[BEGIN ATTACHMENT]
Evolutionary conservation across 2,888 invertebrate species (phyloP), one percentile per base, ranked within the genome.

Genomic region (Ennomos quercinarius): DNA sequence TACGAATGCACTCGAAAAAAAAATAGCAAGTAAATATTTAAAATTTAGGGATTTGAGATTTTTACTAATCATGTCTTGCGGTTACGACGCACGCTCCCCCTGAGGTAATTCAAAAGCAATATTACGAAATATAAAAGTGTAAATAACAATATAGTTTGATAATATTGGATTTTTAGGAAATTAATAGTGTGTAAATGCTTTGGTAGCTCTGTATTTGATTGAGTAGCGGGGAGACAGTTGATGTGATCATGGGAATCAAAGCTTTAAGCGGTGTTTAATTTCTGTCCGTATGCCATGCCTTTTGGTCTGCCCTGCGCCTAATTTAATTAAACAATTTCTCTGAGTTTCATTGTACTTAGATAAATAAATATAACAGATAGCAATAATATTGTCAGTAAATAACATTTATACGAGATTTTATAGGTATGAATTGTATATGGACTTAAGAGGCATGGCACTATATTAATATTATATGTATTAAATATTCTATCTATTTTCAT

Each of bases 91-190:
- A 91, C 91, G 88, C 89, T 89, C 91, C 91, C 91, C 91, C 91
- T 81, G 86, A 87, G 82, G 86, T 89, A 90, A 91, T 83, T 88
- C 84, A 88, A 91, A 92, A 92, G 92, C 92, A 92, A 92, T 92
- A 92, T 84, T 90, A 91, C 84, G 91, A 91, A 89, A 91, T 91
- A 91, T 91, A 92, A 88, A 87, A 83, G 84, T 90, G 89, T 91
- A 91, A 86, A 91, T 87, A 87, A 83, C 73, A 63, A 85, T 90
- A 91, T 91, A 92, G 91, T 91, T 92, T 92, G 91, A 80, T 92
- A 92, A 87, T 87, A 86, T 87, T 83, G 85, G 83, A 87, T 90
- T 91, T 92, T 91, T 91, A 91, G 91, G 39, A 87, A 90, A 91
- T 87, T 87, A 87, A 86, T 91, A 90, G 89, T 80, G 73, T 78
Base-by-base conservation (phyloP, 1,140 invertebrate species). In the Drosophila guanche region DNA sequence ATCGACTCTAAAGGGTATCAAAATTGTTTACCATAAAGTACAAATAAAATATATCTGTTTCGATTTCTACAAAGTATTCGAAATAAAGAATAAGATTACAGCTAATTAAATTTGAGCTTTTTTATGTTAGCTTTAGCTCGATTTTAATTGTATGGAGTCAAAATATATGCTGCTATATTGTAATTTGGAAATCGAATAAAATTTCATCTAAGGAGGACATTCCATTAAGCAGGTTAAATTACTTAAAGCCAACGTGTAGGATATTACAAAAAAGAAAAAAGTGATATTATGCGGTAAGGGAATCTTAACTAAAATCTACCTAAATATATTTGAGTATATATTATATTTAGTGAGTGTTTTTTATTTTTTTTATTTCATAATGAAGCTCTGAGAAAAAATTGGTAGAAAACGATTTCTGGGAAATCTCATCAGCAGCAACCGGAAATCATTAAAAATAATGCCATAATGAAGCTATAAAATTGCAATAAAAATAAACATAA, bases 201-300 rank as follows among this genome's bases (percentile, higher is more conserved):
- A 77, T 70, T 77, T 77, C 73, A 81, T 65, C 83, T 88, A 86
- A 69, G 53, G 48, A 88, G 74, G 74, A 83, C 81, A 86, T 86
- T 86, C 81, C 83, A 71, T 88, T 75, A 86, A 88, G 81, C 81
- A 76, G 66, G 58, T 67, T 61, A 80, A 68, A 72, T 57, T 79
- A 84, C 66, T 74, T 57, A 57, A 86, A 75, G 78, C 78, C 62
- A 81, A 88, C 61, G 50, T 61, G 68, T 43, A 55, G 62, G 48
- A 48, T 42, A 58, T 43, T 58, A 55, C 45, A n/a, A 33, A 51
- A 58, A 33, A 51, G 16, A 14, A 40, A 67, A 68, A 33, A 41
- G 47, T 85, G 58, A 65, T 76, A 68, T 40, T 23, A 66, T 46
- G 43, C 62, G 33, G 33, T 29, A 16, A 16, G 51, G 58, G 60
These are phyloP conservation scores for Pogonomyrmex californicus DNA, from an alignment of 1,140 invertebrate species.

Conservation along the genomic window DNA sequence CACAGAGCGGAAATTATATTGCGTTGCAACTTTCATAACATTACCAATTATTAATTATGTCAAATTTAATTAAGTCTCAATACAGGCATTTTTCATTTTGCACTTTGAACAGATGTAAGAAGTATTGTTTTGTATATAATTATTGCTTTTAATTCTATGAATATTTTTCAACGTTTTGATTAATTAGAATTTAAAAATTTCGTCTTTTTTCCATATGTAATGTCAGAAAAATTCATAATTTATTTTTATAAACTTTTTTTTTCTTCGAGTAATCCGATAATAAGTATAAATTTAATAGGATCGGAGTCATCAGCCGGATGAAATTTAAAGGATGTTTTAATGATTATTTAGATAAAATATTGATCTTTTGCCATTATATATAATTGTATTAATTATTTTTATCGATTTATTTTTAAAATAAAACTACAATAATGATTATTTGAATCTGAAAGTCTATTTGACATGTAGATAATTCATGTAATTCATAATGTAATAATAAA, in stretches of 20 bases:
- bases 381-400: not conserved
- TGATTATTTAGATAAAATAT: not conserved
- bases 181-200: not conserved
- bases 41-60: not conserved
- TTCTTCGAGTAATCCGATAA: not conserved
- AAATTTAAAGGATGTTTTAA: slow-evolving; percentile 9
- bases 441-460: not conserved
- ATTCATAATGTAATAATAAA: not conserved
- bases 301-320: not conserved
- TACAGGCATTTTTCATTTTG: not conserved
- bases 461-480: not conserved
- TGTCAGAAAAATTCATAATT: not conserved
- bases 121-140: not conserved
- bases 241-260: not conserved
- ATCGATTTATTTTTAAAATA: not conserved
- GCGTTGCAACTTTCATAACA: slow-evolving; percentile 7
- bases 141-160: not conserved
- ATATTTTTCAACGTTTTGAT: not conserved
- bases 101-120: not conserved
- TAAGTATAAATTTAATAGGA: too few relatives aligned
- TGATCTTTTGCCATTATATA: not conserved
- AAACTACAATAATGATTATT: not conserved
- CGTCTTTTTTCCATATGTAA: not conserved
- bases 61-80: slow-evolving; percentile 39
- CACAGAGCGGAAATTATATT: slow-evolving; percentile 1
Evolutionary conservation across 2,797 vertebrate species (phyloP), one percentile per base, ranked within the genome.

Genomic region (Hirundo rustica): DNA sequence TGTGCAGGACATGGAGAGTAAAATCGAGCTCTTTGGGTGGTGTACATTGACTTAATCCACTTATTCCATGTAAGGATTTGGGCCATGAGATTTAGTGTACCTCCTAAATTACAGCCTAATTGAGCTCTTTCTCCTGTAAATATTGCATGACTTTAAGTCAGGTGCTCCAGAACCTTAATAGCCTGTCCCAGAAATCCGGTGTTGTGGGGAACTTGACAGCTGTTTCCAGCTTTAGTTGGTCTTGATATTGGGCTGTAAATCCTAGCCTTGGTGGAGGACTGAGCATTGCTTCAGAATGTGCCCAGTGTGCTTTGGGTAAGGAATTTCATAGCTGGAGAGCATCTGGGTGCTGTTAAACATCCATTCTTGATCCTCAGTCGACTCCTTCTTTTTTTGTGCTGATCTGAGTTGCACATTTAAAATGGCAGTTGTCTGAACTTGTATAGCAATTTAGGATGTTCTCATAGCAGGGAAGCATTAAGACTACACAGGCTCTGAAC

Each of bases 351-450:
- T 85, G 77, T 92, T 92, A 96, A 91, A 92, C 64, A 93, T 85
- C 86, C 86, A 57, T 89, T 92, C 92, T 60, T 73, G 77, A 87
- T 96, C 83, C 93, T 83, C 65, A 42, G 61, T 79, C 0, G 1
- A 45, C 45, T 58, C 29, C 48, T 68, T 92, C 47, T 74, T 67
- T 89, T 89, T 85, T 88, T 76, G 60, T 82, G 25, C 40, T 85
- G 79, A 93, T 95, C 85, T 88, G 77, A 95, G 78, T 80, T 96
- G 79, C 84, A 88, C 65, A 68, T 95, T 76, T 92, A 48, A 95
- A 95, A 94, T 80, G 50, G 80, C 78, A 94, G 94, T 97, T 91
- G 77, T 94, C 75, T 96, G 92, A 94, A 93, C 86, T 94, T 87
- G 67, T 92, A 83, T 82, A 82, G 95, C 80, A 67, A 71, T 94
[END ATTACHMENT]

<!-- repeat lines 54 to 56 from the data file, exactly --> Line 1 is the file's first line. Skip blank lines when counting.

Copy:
Each of bases 351-450:
- T 85, G 77, T 92, T 92, A 96, A 91, A 92, C 64, A 93, T 85
- C 86, C 86, A 57, T 89, T 92, C 92, T 60, T 73, G 77, A 87